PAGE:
He wishes he were paid for his efforts through a combination of funding from local people and effective help from provincial authorities and the project’s management board.
Unlike these newly appointed deputies, Nguyen Van Doi has been the chairman of A Luoi District in Hong Thuong Commune in the central province of Thua Thien-Hue for many years.
Having graduated from the Thua Thien-Hue Agriculture University in 2003, the Pa Co man was recruited to work as deputy chairman of the commune a year later. Doi said he decided to enrol in the Agriculture University with an aim of returning to his commune to help his fellow villagers change their crops by growing forests, cassava and fruit trees such as orange and mandarin.
“As a man who grew up in the commune, I know very well our villagers’ traditional habits and their lifestyle, as well as our commune’s climate and land.
“With support from local authorities and people, I started my work by teaching our villagers how to grow a forest and then cassava to sell to a processing plant. I then showed them how to turn their large gardens, which were used to grow many different sorts of trees of low profit, into groves producing orange and mandarin for sale.
“I have no days off because I work, eat and sleep with villagers day after day to find effective ways to improve our living standards. I can communicate with the villagers in the Pa Co language (many households don’t know how to speak Vietnamese) about the growing techniques and many other matters of concern.
“My efforts have paid off since many households now earn up to VND40-50 million a year compared with several million before,” said Doi.
He added the most difficult task was to convince villagers of the need to change their old cultivation habits.
To urge others to follow his example, Doi said he grows cassava on his own plot of land and applies fertiliser and other techniques.
As a result, his family harvests a bumper crop each season.
“Since then, many people have come to learn from me. Now they know how to tap idle land between crop cycles to grow organic vegetables for sale,” said Doi.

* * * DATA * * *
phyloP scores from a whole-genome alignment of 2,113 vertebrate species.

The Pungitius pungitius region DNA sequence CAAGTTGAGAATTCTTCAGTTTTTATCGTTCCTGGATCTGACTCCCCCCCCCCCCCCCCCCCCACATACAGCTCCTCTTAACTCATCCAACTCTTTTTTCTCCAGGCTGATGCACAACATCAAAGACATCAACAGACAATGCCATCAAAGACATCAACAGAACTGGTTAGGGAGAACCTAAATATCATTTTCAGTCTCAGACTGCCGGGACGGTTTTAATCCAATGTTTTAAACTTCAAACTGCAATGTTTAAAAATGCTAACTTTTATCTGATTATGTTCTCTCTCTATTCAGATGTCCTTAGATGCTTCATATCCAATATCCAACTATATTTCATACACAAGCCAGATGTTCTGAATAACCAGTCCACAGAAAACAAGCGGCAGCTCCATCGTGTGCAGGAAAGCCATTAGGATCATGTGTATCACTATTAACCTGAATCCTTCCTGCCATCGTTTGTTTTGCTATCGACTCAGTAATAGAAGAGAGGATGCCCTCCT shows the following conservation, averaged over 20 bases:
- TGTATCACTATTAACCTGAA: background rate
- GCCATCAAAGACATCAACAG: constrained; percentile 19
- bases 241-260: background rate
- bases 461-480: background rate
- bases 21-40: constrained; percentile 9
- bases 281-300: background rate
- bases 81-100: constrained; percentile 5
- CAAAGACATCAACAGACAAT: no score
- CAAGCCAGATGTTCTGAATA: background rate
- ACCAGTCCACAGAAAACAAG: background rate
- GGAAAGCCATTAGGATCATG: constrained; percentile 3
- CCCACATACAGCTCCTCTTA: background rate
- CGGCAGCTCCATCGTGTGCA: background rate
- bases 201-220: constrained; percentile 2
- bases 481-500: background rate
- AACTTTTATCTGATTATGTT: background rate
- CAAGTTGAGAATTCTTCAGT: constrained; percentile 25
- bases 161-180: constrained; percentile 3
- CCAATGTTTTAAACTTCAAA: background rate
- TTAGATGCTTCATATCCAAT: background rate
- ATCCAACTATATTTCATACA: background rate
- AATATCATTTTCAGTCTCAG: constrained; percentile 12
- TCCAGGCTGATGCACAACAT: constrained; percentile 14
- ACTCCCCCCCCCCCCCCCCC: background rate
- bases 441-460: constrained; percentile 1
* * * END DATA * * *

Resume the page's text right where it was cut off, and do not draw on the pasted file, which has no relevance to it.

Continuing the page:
Villager Le Thi Luong said that thanks to Doi her commune now has only few households facing hunger and poverty compared with the 40 per cent before.
“He was worthy of being elected the commune chairman for years,” Luong said, adding that most of the villagers now follow Doi’s instructions.
A Luoi deputy party secretary Le Thanh Nam said the district has approved a policy to give priorities to ethnic university graduates who want to work as deputy chairpersons in their home villages.
The priorities include extra monthly funding, land and a house as well as promotions if they succeed in their positions.
“Our policy aims to train village cadres and create long-term officials for the district in the future. Nguyen Van Doi is a bright example showing how successful the policy can be,” said Nam.
He added A Luoi District was chosen as the first locality to bring eight new university graduates intellectuals to act as commune deputy chairmen since 2004.
“Among the eight, four have been promoted to commune chairmen because they have shown their capacity and creativity at work, winning the trust and support of local people,” said Nam.
Since early this month 600 young intellectuals have arrived at 552 disadvantaged villages, in Cao Bang, Bac Kan, Yen Bai, Ninh Thuan, Lam Dong, and Quang Nam provinces.
“Hundreds of young intellectuals registered to join the project right after it was initiated last April,” director of the project Vu Dang Minh said.
He said the project aimed to bring young and capable personnel to help local authorities fight hunger and poverty in disadvantaged communes.
“It also aims to create a young personnel resource for district leaders and managers to ensure sustainable socio-economic development,” said Minh.
Project management boards chose the 552 most outstanding candidates, who received four weeks of training before visiting their communes.
They are very confident as they talk about their own social-economic development schemes and economic restructuring plans before local authorities and people.
“We are pleased with their enthusiasm and interesting ideas of how to help people. They all are excited to conquer challenges to affirm themselves and to achieve long-term economic development and sustainability,” said Minh. — VNS